Myanmar’s transformation into a coming-of-age tourist hub seems to be set on course. An influx of visitors has made the tourism industry one of the fastest growing sectors in the emergent economy, sending income generated through tourism soaring by 70 per cent in 2012.
A positive signal that President Thein Seins’ barrage of reforms have created increased interest in the nation, revenues from tourism jumped to over $534 million in 2012, up from $315 million in 2011.
This growth in revenue was accompanied with a 54 per cent increase over the 810,000 visitors who arrived in 2011, Thurs Swiss, a Yangon-based consultancy, has reported.
The flood of visitors, however, has created some worry on the ground that Myanmar’s infrastructure remains inadequate due to decades of neglect and a lack of capacity.
The new foreign investment law that was instated in November 2012 is hoped to be the lifeblood of the industry, alluring foreign hoteliers into the country with increased incentives.
Some have begun to bite. A group of Singaporean investors led by George Yeo, vice-chairman of Wilmar Investment Holding, met with Myanmar Investment Commission chairperson Soe Thein in Nay Pyi Taw on January 11 to discuss investment in the three popular destinations in Myanmar which have been struggling against hotel room shortages.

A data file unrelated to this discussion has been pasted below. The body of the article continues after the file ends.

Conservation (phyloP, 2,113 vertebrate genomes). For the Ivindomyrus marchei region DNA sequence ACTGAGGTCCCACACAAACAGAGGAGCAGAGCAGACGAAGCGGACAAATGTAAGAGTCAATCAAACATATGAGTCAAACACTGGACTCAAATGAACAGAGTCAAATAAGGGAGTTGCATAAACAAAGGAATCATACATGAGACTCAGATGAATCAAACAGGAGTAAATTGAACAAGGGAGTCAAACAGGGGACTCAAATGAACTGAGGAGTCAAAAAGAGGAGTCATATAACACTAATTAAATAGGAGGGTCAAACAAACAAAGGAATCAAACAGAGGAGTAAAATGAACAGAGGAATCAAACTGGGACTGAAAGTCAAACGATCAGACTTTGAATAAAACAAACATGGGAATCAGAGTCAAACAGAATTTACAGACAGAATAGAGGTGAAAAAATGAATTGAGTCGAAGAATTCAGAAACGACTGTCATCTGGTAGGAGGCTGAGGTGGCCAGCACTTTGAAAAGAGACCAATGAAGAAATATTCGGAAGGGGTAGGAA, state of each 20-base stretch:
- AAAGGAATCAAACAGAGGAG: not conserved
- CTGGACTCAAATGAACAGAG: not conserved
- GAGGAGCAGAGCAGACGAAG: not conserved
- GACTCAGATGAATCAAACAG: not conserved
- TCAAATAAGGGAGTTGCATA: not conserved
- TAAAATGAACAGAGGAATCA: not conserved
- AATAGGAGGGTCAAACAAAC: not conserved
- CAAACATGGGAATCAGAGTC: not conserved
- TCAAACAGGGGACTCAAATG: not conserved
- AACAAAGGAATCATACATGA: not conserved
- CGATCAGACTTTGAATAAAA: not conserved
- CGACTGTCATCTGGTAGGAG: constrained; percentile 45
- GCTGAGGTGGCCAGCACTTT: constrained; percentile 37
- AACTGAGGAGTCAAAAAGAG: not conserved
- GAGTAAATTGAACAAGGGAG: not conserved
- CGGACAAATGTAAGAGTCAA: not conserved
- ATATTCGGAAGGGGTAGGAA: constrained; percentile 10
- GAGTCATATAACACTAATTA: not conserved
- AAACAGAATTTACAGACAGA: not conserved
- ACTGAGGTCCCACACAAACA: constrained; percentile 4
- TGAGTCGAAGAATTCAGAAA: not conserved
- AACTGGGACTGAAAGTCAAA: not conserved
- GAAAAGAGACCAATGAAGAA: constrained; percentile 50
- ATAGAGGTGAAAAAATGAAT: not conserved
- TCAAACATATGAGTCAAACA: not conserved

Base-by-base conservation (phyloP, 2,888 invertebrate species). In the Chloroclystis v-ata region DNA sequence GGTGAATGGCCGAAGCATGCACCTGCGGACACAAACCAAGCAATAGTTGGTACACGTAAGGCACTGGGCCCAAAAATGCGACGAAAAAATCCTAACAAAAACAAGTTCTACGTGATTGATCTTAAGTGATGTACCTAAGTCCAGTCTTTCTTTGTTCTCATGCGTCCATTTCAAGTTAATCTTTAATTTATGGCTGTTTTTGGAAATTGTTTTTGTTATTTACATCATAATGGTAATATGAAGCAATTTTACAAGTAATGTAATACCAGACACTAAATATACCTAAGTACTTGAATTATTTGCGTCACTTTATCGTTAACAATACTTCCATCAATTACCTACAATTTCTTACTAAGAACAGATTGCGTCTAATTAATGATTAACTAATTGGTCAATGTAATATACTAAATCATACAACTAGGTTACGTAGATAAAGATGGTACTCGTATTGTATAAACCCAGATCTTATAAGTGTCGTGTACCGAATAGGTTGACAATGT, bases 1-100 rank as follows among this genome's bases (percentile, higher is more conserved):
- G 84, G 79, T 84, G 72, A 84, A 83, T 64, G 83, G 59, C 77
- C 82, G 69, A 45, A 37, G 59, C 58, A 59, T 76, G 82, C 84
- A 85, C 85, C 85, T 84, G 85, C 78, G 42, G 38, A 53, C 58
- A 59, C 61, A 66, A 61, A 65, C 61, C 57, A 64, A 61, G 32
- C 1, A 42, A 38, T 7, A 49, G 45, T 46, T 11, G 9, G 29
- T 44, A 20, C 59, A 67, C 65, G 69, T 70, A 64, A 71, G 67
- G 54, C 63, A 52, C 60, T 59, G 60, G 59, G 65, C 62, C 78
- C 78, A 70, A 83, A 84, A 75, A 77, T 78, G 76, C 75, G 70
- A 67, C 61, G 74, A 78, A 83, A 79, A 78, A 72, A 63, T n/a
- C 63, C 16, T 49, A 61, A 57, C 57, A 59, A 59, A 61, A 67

According to official statistics, there are currently 28,291 hotel rooms in Myanmar. This figure is woefully short of the predicted increase in tourists over the coming years, and needs to improve in quality to address incoming foreign business travelers as well.
In 2012, travelers visiting Myanmar on business also saw high growth, surging by 63 per cent to 114,000, compared to 70,000 in 2011.
To address the economic potential of the industry, Myanmar has set a date for its first tourism conference. The objective of the Myanmar Hospitality & Tourism Conference 2013, to be held from February 26-28, 2013, is to provide background and perspective for potential hotel investors while positioning the country as a player with a big future in ASEAN tourism, according to Bangkok-based tourism magazine TTR Weekly.
Higher hopes abound in the tourism industry looking to the year ahead. “We expect the growth of tourism to further continue and forecast to receive 1.5 million tourist arrivals this year,” Myanmar Ministry of Hotels and Tourism director Khin Than Win told CNN, citing the new on-arrival visas as an additional reason for the rapid rise.
Improved financial infrastructure – namely the acceptance of Visa cards – will further boost the industry by alleviating the woes of visitors, who previously would have to bring their entire budget in cash.